KEENE v. HARLING

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District Court of Appeal, Fourth District, California.

Walter M. KEENE, Petitioner, v. SUPERIOR COURT of the State of California IN AND FOR the COUNTY OF KERN, Respondent, Fred HARLING, Real Party in Interest.

Civ. 6097.

Decided: May 12, 1960

H. G. Baron, Taft, and Young, Wooldridge & Paulden and John M. Stanton, Bakersfield, for petitioner. Edwin P. Jacobsen, Delano, and George E. Steele, Bakersfield, for real party in interest. No appearance for respondent.

Petitioner is the plaintiff and appellant in two companion cases, which he has appealed from the Maricopa-Taft Judicial District to the Kern County Superior Court. Petitioner refers to the court from which this appeal was perfected as both a municipal and a justice court. Certain exhibits refer to it as a justice court. We will consider this petition as if it involves an appeal from a justice court.

The judgments in the justice court action were rendered in favor of Fred Harling, defendant and real party in interest, and against plaintiff and petitioner Walter M. Keene. They were entered on June 22, 1959 and notice of rendition of judgment was served within the 30-day requirement of section 974, Code of Civil Procedure. Notice of appeal was filed in that court on July 2, 1959 and thereafter served on the real party in interest. Apparently the appeal was taken both on the law and the facts so as to require a trial de novo in the superior court. On July 2, 1959 petitioner filed an undertaking on appeal in the justice court. This filing was within the five-day requirement of section 978a, Code of Civil Procedure. Petitioner alleges that no written notice of the filing of the undertaking was served on the real party in interest as required by that section. In reply, it is indicated by the real party in interest that it was served on December 24, 1959, about six months after it was filed and after the action had been transferred to the superior court. Apparently service of notice of filing of the undertaking is not jurisdictional and the appeal must be considered perfected. Stewart v. Superior Court, 29 Cal.2d 63, 172 P.2d 683.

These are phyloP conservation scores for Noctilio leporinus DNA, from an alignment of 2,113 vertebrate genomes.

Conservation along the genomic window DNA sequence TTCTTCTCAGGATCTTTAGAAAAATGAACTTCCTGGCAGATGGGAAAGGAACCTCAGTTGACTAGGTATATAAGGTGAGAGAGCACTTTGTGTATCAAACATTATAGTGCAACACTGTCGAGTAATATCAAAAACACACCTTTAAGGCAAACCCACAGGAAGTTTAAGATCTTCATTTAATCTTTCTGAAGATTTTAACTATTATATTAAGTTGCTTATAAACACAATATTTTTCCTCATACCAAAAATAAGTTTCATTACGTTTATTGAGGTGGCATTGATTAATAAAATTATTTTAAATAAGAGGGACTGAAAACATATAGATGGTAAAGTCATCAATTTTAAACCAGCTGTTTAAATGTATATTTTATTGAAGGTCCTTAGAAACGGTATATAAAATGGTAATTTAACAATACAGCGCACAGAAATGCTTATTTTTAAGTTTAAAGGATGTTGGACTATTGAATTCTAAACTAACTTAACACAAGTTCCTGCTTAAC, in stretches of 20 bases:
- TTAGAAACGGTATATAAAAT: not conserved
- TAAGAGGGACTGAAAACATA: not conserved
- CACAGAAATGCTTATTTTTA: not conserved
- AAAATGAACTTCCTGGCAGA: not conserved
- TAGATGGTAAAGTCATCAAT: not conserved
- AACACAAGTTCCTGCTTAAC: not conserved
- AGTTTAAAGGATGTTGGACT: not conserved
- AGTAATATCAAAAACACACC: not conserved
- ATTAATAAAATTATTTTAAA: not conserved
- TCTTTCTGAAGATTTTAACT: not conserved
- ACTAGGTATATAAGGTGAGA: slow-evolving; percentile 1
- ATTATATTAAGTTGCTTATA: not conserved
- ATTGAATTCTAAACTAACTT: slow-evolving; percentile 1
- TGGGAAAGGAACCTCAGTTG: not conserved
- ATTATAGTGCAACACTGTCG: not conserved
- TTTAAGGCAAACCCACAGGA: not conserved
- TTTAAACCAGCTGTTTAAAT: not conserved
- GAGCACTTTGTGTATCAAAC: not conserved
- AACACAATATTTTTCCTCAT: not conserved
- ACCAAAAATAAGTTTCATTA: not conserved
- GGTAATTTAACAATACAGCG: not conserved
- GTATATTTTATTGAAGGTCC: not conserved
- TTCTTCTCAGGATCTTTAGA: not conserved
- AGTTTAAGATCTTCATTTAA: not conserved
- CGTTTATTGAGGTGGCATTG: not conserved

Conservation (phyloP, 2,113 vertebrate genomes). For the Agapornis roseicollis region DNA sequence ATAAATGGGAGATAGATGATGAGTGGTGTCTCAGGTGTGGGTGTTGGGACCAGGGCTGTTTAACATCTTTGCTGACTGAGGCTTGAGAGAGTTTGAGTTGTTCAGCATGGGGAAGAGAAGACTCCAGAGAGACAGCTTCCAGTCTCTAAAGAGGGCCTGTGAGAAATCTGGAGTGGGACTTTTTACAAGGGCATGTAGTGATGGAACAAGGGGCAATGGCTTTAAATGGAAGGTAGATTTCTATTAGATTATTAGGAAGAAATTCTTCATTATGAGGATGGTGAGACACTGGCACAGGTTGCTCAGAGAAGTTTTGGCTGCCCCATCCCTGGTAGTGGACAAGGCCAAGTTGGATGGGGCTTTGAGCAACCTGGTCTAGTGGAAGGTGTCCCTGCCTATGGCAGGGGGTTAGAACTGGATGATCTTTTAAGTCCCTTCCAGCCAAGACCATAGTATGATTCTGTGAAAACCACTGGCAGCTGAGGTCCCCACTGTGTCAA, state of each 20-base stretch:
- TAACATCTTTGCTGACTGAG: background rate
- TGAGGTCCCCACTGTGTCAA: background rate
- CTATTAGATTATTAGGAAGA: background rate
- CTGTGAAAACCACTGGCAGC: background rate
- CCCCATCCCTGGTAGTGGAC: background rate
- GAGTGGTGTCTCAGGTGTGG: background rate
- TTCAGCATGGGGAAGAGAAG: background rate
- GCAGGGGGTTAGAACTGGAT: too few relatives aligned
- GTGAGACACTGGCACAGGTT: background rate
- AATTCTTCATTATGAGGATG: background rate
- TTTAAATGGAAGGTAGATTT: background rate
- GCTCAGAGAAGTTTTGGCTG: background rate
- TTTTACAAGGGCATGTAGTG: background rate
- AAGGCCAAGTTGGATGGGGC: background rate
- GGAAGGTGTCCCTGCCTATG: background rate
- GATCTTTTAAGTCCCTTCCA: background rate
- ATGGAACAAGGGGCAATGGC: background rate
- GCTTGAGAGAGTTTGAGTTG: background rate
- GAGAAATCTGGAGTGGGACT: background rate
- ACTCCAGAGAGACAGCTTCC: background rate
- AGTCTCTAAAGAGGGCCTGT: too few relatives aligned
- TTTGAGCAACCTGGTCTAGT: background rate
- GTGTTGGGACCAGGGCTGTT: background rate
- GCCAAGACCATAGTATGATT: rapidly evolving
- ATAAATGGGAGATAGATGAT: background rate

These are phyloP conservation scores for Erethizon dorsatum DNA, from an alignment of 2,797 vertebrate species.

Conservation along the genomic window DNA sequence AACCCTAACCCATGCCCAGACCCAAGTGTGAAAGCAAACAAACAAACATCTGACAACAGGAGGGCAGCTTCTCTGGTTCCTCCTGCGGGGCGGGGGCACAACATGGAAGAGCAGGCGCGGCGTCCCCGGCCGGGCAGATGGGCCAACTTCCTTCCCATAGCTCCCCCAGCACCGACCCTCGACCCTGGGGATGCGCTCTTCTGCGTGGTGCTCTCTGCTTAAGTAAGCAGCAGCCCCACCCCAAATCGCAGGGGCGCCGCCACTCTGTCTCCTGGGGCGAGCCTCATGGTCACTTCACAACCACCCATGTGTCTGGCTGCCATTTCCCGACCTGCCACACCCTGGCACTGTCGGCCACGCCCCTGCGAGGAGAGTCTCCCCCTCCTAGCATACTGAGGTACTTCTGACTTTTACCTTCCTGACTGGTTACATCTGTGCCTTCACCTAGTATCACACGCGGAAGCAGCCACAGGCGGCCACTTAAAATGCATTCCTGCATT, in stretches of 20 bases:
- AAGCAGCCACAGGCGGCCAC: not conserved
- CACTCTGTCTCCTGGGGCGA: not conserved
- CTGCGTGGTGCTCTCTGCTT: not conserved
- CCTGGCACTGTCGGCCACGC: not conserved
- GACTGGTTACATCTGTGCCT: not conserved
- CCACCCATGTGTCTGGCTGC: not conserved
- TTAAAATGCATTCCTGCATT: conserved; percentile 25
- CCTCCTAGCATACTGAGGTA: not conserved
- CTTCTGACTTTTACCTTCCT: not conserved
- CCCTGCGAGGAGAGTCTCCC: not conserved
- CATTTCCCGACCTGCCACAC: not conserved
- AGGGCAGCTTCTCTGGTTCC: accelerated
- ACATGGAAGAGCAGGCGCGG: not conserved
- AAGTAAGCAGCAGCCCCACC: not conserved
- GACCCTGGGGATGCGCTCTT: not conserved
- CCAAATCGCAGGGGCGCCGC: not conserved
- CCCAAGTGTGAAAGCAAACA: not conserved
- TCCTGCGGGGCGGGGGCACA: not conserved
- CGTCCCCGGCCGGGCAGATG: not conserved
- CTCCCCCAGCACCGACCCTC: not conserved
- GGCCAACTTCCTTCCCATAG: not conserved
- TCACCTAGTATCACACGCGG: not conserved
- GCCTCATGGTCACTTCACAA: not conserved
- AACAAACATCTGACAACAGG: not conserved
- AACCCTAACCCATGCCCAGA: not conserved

On November 21, 1959, the real party in interest served a notice of exception to sureties of the petitioner. This notice was never filed. Apparently the petitioner, through the county clerk, by letter dated November 24, 1959, applied for a hearing in the superior court to justify his sureties, but this was refused since the notice of exception of sureties had not been filed with the court and accordingly no date could be set. A similar request was made on November 30, 1959. On that date the petitioner received notice of failure to justify sureties from the real party in interest and again, on December 1, 1959, the county clerk wrote to petitioner advising him that no notice of exception had been filed. Although section 978a does not specifically require that the notice of exceptions to sureties be filed with the court, cases contemplate that such a filing will be made. McCarty v. Superior Court, 30 Cal.App. 1, 159 P. 736; Consolidated Lumber Co. v. Superior Court, 33 Cal.App. 126, 164 P. 612; Budd v. Superior Court, 14 Cal.App. 256, 111 P. 628.